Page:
A company and its union, The Society of Professional Engineering Employees and Aerospace, had a collective bargaining agreement that incorporated a letter of understanding establishing a joint workforce committee.

In December 2013, the Company informed the Union that it was studying the relocation of bargaining unit jobs from Puget Sound to locations across the U.S. In February 2014, the Company announced another potential relocation of work. The Union followed up by asking if there would be additional similar announcements. Importantly to the judge who heard this case, a company vice-president “responded directly that they would continue to see these types of studies and movement impacting the Puget Sound workforce.”

In March 2014, the Union submitted a written request for “information about the possible movement of Union work and/or work opportunities” and asked for company documents concerning plans for “relocation” or “realignment” of bargaining unit work. The Company refused to provide this information. The Union responded by filing an unfair labor practice charge alleging that the company violated its duty to bargain.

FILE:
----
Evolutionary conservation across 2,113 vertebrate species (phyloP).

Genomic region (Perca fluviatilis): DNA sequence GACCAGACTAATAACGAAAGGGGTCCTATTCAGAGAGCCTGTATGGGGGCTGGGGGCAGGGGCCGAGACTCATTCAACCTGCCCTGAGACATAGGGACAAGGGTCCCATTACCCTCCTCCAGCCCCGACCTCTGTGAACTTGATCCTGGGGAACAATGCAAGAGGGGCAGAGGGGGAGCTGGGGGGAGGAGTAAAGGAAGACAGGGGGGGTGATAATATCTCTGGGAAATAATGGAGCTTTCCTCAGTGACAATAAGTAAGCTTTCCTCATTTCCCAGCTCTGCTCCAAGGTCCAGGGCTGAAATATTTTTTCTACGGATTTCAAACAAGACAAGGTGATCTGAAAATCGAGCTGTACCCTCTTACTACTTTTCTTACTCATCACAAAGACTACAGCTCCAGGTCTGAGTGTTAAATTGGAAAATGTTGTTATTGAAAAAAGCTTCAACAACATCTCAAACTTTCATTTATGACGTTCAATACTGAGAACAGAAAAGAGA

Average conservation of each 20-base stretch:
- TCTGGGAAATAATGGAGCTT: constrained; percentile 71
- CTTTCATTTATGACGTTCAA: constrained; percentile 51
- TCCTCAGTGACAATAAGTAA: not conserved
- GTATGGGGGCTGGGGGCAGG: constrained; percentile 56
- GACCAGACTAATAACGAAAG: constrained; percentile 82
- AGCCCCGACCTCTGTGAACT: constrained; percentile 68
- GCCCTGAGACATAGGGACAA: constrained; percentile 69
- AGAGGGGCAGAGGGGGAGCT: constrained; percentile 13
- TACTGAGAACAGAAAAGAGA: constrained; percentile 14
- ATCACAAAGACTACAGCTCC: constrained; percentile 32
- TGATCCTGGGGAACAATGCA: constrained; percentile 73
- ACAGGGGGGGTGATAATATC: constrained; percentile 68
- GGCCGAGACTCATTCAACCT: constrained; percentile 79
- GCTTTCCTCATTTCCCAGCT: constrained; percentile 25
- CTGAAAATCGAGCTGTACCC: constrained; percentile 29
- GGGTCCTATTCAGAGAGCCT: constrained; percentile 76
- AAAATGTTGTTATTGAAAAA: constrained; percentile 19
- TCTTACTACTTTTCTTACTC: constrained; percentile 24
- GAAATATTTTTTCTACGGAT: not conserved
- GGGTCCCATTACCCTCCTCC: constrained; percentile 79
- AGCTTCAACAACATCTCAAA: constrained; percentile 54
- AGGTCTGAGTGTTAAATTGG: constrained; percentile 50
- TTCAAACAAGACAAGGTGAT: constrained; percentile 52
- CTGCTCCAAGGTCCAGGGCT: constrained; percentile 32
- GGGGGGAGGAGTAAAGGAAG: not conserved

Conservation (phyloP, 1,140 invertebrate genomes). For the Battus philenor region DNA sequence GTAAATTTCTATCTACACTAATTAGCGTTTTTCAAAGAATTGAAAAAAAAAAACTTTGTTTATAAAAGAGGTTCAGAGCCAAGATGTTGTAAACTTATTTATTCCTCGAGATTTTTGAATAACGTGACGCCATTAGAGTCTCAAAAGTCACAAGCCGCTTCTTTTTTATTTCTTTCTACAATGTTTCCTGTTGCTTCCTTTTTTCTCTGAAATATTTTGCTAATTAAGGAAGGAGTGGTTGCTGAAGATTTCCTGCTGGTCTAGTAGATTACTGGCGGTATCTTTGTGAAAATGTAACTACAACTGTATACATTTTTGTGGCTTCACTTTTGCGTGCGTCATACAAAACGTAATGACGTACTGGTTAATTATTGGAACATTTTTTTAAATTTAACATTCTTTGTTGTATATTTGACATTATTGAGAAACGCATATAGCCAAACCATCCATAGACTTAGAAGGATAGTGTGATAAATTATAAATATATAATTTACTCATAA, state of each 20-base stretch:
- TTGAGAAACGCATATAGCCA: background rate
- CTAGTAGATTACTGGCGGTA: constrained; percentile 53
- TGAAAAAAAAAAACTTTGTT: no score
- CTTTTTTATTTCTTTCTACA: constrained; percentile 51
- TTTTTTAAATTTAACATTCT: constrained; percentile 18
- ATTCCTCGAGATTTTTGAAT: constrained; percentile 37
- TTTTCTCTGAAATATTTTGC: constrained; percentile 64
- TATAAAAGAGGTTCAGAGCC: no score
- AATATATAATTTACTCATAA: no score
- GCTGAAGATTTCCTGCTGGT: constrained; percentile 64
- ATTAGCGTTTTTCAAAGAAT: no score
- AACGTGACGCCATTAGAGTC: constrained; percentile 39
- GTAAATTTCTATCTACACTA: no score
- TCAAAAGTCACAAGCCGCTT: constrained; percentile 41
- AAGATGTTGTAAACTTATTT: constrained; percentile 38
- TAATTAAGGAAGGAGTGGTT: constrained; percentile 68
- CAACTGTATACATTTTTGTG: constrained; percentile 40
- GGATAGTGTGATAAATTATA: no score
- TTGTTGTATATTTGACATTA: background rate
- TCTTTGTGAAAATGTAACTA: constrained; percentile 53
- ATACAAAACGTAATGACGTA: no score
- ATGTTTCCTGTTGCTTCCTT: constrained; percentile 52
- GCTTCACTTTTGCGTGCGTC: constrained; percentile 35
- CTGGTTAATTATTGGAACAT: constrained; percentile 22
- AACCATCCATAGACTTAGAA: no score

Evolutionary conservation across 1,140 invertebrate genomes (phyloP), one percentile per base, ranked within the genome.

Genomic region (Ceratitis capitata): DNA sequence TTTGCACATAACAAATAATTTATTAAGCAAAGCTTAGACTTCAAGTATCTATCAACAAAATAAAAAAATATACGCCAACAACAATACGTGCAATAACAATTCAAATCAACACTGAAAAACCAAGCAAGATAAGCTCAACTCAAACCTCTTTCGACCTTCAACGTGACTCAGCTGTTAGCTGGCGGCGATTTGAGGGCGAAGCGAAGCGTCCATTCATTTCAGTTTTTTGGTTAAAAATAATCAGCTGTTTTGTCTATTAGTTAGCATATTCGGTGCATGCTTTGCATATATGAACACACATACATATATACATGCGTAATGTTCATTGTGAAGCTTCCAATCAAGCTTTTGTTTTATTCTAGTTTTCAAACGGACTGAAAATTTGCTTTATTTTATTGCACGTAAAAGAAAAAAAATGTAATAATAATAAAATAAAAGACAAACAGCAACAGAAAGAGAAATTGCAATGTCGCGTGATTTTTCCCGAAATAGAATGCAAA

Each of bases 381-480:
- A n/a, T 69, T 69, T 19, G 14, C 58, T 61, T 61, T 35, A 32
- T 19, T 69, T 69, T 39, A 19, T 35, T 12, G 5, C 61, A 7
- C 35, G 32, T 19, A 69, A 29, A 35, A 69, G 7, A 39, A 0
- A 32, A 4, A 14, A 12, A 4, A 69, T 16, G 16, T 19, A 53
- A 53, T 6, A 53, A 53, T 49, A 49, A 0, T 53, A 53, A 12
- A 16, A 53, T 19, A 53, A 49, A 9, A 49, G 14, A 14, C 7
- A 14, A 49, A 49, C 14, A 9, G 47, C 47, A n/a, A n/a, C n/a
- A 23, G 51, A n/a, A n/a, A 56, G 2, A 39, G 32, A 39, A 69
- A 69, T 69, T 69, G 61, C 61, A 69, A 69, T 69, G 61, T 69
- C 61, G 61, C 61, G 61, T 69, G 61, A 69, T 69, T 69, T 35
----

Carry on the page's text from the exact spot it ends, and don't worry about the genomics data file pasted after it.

In a hearing before an administrative law judge, the Company argued that its vice-president never made a blanket statement that the Company planned to continue moving work out of the Puget Sound area and that it did not have a duty to give the Union information about potential movement of work. The judge disagreed noting that the vice-president’s comments came within weeks of the company deciding to relocate more than 1,000 jobs. The judge concluded that the Union sought information relevant to its representation of bargaining unit employees and ordered the Company to answer the Union’s written request.